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Uriel da Costa
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    (1585-April 1640)
    Born in Porto, Portugal
    Birth name was Gabriel Da Costa Fiuza
    Also known as Uriel Acosta
    Freethinking rationalist, philosopher
    Belonged to a family of 'converso' (or 'Marrano') Jews during the Portuguese Inquisition
    Fled Portugal, along with his family, for Amsterdam, where he attempted to reclaim his Jewish identity
    Evolved into an outspoken critic of the Jewish religious leadership, and later of organized religion as whole
    Writings included 'Propostas contra a tradição' (Portuguese for Propositions against tradition; 1616), 'Exame das tradições farisaicas' (Portuguese for Examination of Pharisaic traditions; 1623), and 'Exemplar humanae vitae' (Latin for Example of a human life; 1640)
    He was a mama's boy.
    He was expelled from the Jewish community three times.
    He circumcised himself and all male family members after 'reconverting' to Judaism.
    He misinterpreted several major Talmudic texts and based his criticism of Judaism on those readings.
    He was known for using harsh, bordering on anti-Semitic, language in his pamphlets (e.g. referring to the local Jewish leaders as 'Pharisees' who tell nothing but lies).
    He publicly recanted after his second seven-year excommunication - out of loneliness (which he referred to as 'becoming an ape among apes').
    The deciding factor in his third excommunication came when two Christians consulted him about possibly converting to Judaism. He turned them away.
    He became so demoralized from the experience that he plotted to kill his cousin in an act of murder-suicide.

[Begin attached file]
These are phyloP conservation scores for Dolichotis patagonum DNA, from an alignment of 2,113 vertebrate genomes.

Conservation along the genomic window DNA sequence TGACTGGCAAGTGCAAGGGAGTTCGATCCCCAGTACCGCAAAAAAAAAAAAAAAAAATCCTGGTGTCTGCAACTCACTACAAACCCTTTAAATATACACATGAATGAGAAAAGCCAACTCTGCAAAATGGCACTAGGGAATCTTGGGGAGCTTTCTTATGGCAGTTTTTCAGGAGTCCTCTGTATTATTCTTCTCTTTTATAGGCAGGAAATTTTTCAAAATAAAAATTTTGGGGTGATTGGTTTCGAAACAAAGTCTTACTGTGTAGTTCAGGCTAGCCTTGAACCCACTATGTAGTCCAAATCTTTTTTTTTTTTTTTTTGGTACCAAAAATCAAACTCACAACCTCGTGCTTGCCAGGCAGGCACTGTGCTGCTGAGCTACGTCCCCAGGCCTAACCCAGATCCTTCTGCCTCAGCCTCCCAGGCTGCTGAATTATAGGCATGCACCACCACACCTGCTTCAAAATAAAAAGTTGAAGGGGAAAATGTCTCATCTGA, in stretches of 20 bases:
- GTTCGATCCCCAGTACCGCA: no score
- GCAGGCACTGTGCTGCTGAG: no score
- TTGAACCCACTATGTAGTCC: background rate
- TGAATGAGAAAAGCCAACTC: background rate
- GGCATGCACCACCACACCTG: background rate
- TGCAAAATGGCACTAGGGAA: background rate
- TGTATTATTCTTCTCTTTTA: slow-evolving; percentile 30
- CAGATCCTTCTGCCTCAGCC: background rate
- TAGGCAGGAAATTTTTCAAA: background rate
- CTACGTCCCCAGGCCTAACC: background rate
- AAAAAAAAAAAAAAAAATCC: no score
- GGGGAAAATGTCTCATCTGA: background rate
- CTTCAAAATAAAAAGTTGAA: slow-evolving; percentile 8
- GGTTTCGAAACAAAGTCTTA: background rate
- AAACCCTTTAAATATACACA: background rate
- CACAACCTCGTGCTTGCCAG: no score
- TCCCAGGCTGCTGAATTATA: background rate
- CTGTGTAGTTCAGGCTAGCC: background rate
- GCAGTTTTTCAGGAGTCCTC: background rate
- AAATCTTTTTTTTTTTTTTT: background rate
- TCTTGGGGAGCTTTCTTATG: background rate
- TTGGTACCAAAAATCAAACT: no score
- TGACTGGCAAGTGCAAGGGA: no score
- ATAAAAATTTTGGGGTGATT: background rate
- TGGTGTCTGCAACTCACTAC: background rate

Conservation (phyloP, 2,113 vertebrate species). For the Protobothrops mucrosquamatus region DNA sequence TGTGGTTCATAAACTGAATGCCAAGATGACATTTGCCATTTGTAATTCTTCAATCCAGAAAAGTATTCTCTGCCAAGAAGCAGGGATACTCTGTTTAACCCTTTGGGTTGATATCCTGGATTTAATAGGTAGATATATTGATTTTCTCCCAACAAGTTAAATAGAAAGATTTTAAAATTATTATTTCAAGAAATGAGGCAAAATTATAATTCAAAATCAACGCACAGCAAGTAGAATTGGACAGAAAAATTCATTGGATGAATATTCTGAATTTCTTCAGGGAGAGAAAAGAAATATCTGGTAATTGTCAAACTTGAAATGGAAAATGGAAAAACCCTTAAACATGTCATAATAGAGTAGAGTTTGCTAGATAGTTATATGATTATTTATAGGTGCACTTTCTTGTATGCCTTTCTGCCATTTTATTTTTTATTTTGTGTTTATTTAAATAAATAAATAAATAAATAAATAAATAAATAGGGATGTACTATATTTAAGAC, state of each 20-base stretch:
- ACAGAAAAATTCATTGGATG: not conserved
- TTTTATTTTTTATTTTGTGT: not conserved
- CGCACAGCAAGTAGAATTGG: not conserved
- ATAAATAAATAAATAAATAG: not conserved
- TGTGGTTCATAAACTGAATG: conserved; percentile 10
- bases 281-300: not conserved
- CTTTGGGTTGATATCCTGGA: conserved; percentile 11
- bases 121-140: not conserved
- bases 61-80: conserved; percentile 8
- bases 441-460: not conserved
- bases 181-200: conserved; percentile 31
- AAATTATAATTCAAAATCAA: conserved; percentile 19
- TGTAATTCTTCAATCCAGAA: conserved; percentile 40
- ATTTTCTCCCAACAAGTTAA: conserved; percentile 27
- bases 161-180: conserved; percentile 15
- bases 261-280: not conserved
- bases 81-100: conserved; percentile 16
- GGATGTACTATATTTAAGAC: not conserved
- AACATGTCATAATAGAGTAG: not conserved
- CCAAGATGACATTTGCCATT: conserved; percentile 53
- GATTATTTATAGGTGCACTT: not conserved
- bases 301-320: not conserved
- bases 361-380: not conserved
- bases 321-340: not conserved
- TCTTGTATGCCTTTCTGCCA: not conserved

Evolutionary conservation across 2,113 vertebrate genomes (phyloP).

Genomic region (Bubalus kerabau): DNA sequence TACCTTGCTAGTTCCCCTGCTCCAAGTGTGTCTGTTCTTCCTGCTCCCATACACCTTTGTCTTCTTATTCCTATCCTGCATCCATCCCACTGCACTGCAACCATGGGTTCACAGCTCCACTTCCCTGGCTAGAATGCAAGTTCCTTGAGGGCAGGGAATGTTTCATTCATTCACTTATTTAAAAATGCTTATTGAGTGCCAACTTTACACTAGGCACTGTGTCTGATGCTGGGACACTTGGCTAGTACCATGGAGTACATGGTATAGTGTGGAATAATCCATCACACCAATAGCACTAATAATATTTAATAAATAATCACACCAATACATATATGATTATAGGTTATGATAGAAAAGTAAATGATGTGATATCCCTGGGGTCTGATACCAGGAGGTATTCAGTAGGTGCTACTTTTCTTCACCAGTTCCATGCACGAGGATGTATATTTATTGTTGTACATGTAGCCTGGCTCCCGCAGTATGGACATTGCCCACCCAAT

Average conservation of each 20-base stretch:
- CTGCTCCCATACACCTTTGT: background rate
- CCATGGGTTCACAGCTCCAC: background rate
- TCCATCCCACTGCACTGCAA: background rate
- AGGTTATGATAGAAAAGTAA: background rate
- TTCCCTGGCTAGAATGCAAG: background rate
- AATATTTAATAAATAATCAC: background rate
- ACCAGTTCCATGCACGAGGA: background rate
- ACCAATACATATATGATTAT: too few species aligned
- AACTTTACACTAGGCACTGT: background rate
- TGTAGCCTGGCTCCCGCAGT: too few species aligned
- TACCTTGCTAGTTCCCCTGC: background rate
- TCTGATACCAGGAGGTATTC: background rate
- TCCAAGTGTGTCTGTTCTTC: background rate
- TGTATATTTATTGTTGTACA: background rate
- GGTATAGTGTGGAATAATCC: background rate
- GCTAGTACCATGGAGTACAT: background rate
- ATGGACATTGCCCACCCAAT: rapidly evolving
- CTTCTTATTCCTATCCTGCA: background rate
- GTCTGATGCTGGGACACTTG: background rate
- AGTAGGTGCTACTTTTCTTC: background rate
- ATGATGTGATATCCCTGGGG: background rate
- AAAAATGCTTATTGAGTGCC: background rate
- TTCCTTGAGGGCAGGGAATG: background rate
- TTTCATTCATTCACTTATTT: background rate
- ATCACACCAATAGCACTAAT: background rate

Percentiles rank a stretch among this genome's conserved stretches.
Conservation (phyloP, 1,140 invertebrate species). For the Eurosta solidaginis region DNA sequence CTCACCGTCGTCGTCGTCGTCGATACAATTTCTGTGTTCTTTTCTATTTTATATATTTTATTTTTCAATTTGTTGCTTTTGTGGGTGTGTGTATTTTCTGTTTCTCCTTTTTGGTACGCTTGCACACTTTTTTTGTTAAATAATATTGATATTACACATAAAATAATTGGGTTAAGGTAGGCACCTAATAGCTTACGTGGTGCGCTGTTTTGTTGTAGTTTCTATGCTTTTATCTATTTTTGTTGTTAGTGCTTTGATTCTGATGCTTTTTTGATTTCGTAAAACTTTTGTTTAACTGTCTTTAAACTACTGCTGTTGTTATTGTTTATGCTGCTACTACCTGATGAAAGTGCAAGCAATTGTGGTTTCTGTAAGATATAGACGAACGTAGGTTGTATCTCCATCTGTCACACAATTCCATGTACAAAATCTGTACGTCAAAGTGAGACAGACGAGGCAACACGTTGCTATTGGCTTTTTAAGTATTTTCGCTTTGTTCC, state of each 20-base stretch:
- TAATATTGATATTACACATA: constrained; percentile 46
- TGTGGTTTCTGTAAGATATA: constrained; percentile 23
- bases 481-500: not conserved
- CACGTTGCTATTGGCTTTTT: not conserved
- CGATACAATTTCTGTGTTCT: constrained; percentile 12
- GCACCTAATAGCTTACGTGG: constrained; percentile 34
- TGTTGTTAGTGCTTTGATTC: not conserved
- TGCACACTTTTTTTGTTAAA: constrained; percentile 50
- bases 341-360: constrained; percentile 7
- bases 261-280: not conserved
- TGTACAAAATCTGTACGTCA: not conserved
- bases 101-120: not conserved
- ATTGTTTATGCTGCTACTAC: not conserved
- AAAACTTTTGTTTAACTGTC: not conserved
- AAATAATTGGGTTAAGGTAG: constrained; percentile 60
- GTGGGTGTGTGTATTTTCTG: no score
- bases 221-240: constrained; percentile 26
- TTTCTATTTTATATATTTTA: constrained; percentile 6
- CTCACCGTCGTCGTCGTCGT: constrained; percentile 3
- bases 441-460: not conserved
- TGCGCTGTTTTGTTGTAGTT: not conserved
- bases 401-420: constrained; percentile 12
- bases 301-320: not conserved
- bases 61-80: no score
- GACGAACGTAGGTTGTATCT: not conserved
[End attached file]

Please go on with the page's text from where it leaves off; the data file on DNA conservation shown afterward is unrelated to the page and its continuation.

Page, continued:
When his cousin eventually did arrive for a visit, Uriel tried to shoot him but misfired. He then completely broke down and turned the gun on himself.
    His (sometimes incoherent) writings strongly suggested he suffered from a form of mental illness; a likely diagnosis today would be schizophrenia or a bi-polar disorder.
    He could never have met Baruch Spinoza, but a famous portrait depicts him coddling a an effeminate-looking Spinoza on his lap while flipping through a Biblical text (for real - he looks like a woman in the painting).
    His books and pamphlets were publicly burned by the local Jewish communities.
    He was an indirect victim of the Inquisition (his parents' forced conversion obviously affected him profoundly).
    His friction with Jewish leadership has been chalked up to his being several generations removed from the Orthodox Judaism his family had left when he was a child.
    His second excommunication came on very harsh terms: he was not only shunned by the entire community, but also by members of his own family.
    When he recanted for a second time, he was publicly humiliated at his local Synagogue, which involved being flogged by the officiating Rabbis.
    After receiving 39 lashes, he was then made to lie on the floor while the congregation trampled him.
    His autobiography was written allegedly within hours of his death, and gives a compelling account of his experiences as a victim of religious persecution in his own community.
    He was light years ahead of his time in the areas of free thought and modern Biblical criticism.
    His written works (clearly) played a role in the development of Spinoza's own ideological critiques of organized Jewry.
    He was the basis for Karl Gutzkow’s play, ‘Uriel Acosta,’ which chronicles his final excommunication.
    The play would become the first German play translated into Yiddish, and would be widely staged in communities throughout Europe into the 20th-century.

Credit: BoyWiththeGreenHair

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